Christian vs. Secular Worldviews in Nursing

Christian vs. Secular Worldviews in Nursing

Kate Heeren

St. John’s College of Nursing

 

            Christian worldviews can be similar to secular worldviews related to the concepts of person, nurse, environment, and health. The reason that some may assume the Christian view of nursing may always be better than the secular view is because Christianity is partly based on the love of Jesus and how Christians ought to display Christ’s love to others. However, nurses who are not Christians also have a duty to give their patients the best care possible, which can include love, if not affection.

            A Christian worldview of a person, nurse, environment, and health means that Christians feel they should live life as Jesus did and mimic him.  Shrubsole (2010) stated that when Christians are “working with vulnerable people, such as the maimed and the blind, ministering to their needs and living through Christ” they noted that they felt as though He was right there in the room with them and felt happy and rewarded in their work (p. 25). They also noticed that good things happened to them when they behaved in a way that they knew God would approve of and felt blessed by Him. Most Christians felt that a higher power had called them to nursing and that people are extremely important because God has created them, nurses need to care for and about their patients because the patients are created by God, and that He is the one who establishes a person’s health and general outcome in any particular environment.

            Secular nurses tend to each be different and each view nursing as a profession differently. Charalambous (2010) concluded that nurses “thought that the care they provided for their patients was individualised” but was satisfactory (p. 503). Secular nurses also felt satisfied in the work they did to take care of patients and as nurses provide a safe and caring environment to improve patients’ health but did not feel that God was the one who pushed them to be excellent nurses. Some wanted to provide the best care possible based on personal reflections while others felt it just came with the job.

            Secular and Christian nurses are similar in many ways because many of them have basic patient needs at heart. Doornbos (2005) says that “at the most basic level, the internal goods of nursing shape the character of the nurse” which means that religion does not always play a part in nursing but for some it does (p. 45). This text also goes on to explain Christian values and nursing values overlap in relation to a Christian’s worldview of nursing, health, the environment, and people in general. However, there seems to be more motivation for Christians to give the most excellent care possible because that is how Jesus lived and Christians believe they should live like Christ.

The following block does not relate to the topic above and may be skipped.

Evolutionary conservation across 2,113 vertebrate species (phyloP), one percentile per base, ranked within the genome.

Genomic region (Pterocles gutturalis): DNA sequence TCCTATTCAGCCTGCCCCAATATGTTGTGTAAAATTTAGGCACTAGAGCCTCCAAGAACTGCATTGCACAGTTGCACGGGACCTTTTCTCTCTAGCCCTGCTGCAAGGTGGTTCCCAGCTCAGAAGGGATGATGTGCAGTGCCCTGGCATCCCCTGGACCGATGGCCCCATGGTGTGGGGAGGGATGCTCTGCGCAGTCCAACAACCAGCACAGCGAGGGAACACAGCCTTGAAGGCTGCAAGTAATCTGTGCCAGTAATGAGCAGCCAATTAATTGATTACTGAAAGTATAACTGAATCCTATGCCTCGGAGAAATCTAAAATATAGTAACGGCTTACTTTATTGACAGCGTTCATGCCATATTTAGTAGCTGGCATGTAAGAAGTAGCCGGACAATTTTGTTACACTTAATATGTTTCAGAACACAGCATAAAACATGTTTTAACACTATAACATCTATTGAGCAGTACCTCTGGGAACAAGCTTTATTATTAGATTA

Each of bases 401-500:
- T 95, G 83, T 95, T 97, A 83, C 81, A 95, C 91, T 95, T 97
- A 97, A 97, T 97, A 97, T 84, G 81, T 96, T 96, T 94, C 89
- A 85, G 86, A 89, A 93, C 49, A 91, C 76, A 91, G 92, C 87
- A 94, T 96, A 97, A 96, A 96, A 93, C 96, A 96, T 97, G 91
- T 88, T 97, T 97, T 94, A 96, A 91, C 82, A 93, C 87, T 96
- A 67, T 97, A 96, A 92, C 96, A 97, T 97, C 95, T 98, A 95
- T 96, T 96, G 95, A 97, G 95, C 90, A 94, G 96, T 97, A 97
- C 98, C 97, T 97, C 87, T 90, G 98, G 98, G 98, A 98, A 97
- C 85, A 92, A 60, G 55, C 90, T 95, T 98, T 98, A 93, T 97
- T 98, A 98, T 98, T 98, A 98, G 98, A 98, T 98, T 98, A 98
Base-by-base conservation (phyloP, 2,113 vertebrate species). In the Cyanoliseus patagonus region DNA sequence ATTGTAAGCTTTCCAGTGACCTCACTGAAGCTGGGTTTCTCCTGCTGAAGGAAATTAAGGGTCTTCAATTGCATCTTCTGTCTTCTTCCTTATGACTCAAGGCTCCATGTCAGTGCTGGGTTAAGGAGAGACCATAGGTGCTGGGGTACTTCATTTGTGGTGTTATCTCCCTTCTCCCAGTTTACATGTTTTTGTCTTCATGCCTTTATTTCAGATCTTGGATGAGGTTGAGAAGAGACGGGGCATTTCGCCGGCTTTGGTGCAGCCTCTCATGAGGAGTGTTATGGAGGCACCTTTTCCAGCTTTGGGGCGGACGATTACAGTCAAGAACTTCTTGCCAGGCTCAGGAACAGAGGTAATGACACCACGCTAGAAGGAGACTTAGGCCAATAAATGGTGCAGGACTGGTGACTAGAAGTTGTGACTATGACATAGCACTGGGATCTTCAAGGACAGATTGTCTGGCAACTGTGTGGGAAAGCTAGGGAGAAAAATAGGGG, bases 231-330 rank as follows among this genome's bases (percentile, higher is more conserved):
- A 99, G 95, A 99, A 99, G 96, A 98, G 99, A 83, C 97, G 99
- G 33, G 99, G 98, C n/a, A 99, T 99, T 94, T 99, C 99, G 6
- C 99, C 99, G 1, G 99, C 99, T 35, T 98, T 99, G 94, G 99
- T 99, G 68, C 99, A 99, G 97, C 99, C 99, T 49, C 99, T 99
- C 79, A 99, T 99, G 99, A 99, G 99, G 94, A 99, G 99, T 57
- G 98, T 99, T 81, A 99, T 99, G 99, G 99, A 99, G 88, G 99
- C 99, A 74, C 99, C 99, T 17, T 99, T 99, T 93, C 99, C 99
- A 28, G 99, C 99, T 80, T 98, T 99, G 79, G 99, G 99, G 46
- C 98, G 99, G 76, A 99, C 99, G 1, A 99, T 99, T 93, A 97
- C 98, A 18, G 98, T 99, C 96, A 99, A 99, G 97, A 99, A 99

In short, Christians do not necessarily make better nurses and no text supports that idea, but most Christian nurses have an extra passion to do well in all that they do, whether it relates to patient care or not. Christian nurses seem to care somewhat more about patients, their general health, the type of nurses they are, the value of a person, and what type of environment they are in. Secular nurses almost always care about these things as well, but because religion does not play a part in their worldview, they do not have this extra belief to motivate them to do well as nurses and simply have a personal belief to affect their roles as nurses.

 

References

Charalambous, A., Katajisto, J., Välimäki, M., Leino-Kilpi, H., & Suhonen, R. (2010).

Individualised care and the professional practice environment: nurses’ perceptions. International        Nursing Review, 57(4), 500-507. doi:10.1111/j.1466-7657.2010.00831.x

Doornbos, M. M., Grenhout, R. E. & Hotz, K. G. (2005) Transforming care: A Christian vision

of nursing practice. Grand Rapids: William B. Eerdmans Publishing Co.

Shrubsole, J. (2010). A call to Christian health ministry: being God’s agent. International Journal

For Human Caring, 14(3), 22-28.

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